Computing And Language – A Marriage Made In Hell?

About twenty years ago, “computing language” meant one thing, and was something only comprehensible to trained programmers. Yet today, it is much more likely to refer to a type of slang that is used among online communities. This has brought mixed results, some of which may be good and others very, very bad.

Some people will be familiar with “Leetspeak” or “l33t”, or indeed “1337”, which is a specialized terminology made op from characters other than letters – and therefore cannot actually be “spoken”. It is most familiarly used among hackers, gamers, or people seeking to be seen as pertaining to those fields, and to the untrained eye is nonsensical and irritating.

The use of “text speak”, or more commonly “txt spk” is also partially a result of the development of the Internet. Usually achieved by dropping vowels from words (although not every vowel) as well as the introduction of digits and emoticons made from punctuation marks, it results in sentences like “Gr8! So u r in2 txt spk? Me 2! :)”. Those who wish to be taken seriously avoid it.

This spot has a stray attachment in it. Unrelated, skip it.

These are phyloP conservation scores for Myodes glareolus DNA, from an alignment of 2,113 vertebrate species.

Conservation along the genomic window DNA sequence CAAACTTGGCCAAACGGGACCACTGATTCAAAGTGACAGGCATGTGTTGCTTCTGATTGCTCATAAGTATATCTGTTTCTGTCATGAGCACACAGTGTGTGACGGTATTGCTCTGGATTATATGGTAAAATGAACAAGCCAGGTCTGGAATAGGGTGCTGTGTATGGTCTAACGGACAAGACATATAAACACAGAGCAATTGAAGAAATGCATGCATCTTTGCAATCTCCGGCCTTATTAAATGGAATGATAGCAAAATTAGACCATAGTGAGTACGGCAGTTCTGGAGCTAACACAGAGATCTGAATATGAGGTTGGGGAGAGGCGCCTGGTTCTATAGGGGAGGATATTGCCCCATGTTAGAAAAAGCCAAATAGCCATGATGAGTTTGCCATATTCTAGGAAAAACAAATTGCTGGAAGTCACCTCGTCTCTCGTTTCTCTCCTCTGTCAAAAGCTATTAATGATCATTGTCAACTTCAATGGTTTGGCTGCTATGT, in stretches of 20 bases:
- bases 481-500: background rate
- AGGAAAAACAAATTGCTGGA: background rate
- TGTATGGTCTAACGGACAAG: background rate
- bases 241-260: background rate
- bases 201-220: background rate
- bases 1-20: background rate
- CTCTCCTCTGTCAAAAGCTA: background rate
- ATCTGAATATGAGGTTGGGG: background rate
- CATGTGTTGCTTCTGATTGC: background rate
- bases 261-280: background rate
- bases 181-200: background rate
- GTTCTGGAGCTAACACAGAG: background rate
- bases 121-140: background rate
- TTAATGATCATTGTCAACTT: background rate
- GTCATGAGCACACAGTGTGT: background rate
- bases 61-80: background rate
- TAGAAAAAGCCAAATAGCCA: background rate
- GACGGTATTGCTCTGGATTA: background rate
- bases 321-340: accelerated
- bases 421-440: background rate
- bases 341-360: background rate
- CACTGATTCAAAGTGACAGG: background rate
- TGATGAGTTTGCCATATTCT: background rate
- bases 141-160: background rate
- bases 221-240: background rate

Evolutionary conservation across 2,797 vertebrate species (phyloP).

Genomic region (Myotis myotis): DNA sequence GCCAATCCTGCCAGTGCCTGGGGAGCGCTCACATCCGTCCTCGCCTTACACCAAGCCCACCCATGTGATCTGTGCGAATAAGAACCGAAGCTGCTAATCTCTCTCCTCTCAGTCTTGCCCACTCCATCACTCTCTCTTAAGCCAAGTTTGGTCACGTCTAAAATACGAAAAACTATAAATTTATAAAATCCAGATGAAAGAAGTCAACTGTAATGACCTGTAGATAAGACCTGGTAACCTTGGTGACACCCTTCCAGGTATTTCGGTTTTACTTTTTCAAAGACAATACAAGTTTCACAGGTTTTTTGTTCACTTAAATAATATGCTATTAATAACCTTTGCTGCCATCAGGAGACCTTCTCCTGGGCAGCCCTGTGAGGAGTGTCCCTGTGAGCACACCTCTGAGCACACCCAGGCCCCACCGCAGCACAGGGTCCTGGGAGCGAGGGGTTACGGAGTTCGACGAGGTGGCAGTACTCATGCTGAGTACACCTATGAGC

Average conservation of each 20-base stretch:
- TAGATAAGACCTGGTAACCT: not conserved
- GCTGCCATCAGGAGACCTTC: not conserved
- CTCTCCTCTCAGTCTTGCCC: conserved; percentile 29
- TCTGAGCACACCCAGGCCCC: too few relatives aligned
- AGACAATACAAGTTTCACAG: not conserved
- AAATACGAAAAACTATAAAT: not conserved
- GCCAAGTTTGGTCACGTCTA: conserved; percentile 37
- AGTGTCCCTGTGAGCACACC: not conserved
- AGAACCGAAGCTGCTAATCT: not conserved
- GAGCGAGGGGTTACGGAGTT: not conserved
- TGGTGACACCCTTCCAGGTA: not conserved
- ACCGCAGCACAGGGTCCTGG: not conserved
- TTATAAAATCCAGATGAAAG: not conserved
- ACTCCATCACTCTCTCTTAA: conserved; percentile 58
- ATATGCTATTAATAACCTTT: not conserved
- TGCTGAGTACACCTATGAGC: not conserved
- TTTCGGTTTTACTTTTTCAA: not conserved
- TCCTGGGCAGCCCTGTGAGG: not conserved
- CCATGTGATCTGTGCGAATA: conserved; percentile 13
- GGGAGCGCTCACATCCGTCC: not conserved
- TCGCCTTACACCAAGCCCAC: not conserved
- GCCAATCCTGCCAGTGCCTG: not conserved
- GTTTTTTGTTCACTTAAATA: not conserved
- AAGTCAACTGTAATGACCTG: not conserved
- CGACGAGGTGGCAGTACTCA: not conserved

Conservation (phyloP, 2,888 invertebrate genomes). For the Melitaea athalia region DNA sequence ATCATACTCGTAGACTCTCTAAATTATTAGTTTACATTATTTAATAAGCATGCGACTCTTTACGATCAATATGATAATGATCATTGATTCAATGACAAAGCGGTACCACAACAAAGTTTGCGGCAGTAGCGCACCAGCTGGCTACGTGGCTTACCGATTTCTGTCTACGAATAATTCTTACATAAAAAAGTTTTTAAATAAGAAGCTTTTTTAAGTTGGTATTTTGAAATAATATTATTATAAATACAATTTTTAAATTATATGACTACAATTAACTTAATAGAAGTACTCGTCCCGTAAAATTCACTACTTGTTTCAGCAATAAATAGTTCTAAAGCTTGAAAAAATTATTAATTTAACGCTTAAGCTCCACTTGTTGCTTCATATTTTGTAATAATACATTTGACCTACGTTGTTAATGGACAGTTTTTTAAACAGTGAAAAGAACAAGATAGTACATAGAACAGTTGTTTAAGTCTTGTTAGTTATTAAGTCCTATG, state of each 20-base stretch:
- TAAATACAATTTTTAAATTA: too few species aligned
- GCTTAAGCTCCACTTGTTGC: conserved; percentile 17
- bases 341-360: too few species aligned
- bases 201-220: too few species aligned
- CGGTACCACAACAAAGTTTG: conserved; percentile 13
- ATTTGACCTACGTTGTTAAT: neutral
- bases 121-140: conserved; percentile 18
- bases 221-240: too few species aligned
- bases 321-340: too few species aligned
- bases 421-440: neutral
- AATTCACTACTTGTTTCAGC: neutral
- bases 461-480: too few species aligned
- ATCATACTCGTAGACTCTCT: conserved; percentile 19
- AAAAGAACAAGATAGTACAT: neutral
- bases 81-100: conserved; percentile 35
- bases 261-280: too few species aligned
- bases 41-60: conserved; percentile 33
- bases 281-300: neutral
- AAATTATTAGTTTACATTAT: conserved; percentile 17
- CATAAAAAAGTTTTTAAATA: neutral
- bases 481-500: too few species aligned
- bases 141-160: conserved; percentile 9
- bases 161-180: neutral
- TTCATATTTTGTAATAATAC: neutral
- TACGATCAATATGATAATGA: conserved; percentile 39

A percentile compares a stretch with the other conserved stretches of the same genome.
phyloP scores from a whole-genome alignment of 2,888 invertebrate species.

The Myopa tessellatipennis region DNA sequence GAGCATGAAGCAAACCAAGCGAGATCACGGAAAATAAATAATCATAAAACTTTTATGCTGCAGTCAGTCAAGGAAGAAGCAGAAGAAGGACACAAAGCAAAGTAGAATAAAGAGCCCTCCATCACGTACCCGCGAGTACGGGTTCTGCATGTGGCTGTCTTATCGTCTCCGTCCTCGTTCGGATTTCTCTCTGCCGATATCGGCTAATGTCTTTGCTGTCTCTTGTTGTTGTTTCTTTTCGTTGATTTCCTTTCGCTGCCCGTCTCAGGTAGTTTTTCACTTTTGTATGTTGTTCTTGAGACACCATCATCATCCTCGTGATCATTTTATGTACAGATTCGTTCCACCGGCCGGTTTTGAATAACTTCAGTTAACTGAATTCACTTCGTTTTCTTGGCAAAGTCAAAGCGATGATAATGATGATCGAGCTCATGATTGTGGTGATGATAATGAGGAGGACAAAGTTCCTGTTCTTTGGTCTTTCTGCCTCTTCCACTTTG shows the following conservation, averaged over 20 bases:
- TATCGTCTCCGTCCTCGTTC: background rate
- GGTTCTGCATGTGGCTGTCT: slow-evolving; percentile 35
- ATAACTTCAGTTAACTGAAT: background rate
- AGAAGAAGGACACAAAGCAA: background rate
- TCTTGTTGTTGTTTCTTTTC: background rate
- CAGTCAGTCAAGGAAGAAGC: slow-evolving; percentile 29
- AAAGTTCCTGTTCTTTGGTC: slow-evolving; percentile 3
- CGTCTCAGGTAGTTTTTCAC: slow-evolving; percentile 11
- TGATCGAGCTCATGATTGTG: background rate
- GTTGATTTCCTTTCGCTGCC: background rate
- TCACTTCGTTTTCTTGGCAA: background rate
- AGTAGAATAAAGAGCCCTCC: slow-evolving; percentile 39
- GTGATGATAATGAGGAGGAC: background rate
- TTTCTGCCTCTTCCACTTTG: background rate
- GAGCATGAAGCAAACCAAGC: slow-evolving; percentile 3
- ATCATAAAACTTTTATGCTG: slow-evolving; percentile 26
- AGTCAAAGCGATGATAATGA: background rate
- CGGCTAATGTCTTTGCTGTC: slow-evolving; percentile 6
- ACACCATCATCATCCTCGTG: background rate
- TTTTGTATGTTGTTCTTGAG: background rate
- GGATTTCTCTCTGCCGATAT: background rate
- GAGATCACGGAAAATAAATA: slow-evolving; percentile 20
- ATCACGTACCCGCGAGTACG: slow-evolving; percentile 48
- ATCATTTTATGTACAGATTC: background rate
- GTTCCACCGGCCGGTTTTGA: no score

Lolspeak, most commonly seen on the Lolcats website, is a mutation of text speak and takes its name partly from the text speak abbreviation “lol” (laughing out loud). It combines text speak with the deliberate use of an infantile form of speech – indeed, the Lolcats site is alternatively known as “I Can Has Cheezburgr?”. To novices, these dialects are all highly confusing